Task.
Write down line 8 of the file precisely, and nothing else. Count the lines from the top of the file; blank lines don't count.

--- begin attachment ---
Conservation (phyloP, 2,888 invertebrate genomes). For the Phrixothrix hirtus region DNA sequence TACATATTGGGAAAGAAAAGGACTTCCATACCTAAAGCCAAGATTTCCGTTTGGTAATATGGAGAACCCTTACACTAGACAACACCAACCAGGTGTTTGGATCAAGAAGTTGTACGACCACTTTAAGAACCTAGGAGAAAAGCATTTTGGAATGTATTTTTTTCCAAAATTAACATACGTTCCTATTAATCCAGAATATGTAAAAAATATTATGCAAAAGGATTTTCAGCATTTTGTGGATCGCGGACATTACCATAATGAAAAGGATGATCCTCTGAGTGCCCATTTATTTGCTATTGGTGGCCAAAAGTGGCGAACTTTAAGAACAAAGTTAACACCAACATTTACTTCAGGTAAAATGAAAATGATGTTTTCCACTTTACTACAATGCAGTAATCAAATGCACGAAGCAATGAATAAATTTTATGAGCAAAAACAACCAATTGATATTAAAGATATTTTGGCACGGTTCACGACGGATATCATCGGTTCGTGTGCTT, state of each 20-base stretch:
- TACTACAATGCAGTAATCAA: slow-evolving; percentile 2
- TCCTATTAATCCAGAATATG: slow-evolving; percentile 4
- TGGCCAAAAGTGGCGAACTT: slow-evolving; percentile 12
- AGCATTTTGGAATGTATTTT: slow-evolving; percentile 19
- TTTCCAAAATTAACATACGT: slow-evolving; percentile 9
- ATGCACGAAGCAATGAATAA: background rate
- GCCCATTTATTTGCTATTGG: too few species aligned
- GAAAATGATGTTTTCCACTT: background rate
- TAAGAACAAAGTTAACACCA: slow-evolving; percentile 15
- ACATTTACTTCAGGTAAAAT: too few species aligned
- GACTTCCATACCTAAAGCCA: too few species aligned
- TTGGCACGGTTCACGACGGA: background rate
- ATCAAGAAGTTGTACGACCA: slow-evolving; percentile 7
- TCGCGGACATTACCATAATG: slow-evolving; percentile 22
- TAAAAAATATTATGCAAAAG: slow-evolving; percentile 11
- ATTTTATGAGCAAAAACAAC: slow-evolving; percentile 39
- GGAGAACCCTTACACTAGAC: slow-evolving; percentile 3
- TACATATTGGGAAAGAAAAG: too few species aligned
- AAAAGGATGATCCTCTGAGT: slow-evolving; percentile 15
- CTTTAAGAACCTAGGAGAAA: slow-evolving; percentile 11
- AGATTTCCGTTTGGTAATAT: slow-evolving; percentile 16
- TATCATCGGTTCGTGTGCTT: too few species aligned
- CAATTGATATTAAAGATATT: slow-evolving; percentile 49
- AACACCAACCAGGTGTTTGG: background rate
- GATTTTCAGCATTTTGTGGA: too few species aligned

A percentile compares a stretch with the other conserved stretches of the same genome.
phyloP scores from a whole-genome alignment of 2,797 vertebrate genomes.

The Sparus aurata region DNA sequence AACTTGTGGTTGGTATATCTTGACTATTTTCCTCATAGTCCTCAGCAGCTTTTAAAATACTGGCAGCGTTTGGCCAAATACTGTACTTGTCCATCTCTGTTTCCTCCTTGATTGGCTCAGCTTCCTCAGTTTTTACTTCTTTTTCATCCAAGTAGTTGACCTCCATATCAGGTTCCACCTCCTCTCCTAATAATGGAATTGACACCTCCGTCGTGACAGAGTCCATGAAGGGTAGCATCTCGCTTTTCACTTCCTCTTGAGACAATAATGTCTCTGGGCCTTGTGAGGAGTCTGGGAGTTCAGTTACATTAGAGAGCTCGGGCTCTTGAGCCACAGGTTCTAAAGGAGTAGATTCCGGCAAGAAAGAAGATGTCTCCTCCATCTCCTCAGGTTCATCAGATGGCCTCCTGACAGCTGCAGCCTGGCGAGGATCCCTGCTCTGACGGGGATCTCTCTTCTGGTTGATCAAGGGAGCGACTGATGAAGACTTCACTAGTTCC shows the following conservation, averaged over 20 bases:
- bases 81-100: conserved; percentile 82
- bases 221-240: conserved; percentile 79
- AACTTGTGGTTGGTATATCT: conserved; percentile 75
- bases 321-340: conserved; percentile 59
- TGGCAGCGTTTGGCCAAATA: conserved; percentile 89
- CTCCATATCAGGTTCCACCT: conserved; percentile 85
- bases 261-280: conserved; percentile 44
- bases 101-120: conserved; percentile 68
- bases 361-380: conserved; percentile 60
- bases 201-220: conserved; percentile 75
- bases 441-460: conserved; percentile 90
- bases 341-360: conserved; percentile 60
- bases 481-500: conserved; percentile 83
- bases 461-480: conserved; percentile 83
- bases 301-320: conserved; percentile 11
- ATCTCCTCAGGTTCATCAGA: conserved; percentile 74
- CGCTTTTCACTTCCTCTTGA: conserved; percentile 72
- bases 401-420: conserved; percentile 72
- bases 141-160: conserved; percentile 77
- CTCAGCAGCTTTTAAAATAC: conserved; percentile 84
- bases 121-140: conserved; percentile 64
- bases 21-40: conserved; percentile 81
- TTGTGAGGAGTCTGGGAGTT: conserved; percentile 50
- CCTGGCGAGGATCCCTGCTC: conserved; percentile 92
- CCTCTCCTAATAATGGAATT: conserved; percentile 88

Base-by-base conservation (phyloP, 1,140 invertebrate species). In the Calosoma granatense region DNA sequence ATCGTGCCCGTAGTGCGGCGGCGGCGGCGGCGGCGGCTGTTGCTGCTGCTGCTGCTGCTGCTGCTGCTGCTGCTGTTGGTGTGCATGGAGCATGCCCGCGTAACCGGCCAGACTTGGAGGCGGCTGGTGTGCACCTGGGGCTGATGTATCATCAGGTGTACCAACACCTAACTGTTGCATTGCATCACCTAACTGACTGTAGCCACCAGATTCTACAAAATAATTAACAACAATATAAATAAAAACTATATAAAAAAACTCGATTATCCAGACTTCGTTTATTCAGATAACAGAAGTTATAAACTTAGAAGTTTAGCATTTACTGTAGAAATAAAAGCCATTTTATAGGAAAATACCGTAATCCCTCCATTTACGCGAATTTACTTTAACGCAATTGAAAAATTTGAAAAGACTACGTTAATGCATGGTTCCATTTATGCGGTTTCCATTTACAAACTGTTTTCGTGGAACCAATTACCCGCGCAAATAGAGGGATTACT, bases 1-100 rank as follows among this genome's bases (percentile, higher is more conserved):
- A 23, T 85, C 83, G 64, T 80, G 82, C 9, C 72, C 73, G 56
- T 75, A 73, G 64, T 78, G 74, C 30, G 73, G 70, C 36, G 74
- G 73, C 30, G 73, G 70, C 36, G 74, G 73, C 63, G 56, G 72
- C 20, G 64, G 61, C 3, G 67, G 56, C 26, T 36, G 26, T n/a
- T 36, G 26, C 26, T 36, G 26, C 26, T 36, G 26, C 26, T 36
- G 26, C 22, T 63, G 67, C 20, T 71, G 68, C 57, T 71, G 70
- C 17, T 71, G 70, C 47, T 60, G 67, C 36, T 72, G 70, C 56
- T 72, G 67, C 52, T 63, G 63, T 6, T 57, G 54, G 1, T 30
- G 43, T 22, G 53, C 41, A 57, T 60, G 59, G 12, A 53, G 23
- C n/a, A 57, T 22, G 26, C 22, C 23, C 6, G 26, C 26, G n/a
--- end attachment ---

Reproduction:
- GCCCATTTATTTGCTATTGG: too few species aligned